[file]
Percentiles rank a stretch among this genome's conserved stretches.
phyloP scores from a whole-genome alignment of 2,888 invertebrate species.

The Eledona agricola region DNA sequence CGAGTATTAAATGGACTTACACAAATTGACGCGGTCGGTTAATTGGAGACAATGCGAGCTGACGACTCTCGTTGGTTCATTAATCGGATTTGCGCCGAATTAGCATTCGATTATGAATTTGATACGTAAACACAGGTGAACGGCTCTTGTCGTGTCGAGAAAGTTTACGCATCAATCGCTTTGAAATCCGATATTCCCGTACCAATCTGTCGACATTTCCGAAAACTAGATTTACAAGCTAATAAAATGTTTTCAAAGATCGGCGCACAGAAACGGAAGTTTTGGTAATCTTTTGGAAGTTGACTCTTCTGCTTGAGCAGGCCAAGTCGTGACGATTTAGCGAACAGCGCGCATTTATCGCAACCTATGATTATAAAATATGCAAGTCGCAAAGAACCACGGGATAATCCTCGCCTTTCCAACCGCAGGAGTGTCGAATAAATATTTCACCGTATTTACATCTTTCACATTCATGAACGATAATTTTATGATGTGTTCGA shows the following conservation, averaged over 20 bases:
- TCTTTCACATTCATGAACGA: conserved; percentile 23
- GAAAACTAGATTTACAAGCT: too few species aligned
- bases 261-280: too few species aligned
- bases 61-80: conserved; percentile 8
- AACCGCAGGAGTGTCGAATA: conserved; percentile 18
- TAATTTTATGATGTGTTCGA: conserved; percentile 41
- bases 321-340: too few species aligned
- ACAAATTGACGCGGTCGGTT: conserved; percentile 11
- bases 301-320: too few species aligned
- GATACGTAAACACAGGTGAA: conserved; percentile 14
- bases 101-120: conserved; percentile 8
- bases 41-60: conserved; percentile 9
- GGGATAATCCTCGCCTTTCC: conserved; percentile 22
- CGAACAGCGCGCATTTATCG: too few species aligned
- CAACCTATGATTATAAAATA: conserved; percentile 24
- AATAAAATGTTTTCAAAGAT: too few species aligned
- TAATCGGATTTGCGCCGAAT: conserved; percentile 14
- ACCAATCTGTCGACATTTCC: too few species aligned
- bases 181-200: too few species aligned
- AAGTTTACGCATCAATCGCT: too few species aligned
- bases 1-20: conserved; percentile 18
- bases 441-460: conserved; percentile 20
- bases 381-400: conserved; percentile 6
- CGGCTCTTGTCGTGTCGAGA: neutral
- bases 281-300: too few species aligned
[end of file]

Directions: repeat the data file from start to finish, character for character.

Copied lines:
Percentiles rank a stretch among this genome's conserved stretches.
phyloP scores from a whole-genome alignment of 2,888 invertebrate species.

The Eledona agricola region DNA sequence CGAGTATTAAATGGACTTACACAAATTGACGCGGTCGGTTAATTGGAGACAATGCGAGCTGACGACTCTCGTTGGTTCATTAATCGGATTTGCGCCGAATTAGCATTCGATTATGAATTTGATACGTAAACACAGGTGAACGGCTCTTGTCGTGTCGAGAAAGTTTACGCATCAATCGCTTTGAAATCCGATATTCCCGTACCAATCTGTCGACATTTCCGAAAACTAGATTTACAAGCTAATAAAATGTTTTCAAAGATCGGCGCACAGAAACGGAAGTTTTGGTAATCTTTTGGAAGTTGACTCTTCTGCTTGAGCAGGCCAAGTCGTGACGATTTAGCGAACAGCGCGCATTTATCGCAACCTATGATTATAAAATATGCAAGTCGCAAAGAACCACGGGATAATCCTCGCCTTTCCAACCGCAGGAGTGTCGAATAAATATTTCACCGTATTTACATCTTTCACATTCATGAACGATAATTTTATGATGTGTTCGA shows the following conservation, averaged over 20 bases:
- TCTTTCACATTCATGAACGA: conserved; percentile 23
- GAAAACTAGATTTACAAGCT: too few species aligned
- bases 261-280: too few species aligned
- bases 61-80: conserved; percentile 8
- AACCGCAGGAGTGTCGAATA: conserved; percentile 18
- TAATTTTATGATGTGTTCGA: conserved; percentile 41
- bases 321-340: too few species aligned
- ACAAATTGACGCGGTCGGTT: conserved; percentile 11
- bases 301-320: too few species aligned
- GATACGTAAACACAGGTGAA: conserved; percentile 14
- bases 101-120: conserved; percentile 8
- bases 41-60: conserved; percentile 9
- GGGATAATCCTCGCCTTTCC: conserved; percentile 22
- CGAACAGCGCGCATTTATCG: too few species aligned
- CAACCTATGATTATAAAATA: conserved; percentile 24
- AATAAAATGTTTTCAAAGAT: too few species aligned
- TAATCGGATTTGCGCCGAAT: conserved; percentile 14
- ACCAATCTGTCGACATTTCC: too few species aligned
- bases 181-200: too few species aligned
- AAGTTTACGCATCAATCGCT: too few species aligned
- bases 1-20: conserved; percentile 18
- bases 441-460: conserved; percentile 20
- bases 381-400: conserved; percentile 6
- CGGCTCTTGTCGTGTCGAGA: neutral
- bases 281-300: too few species aligned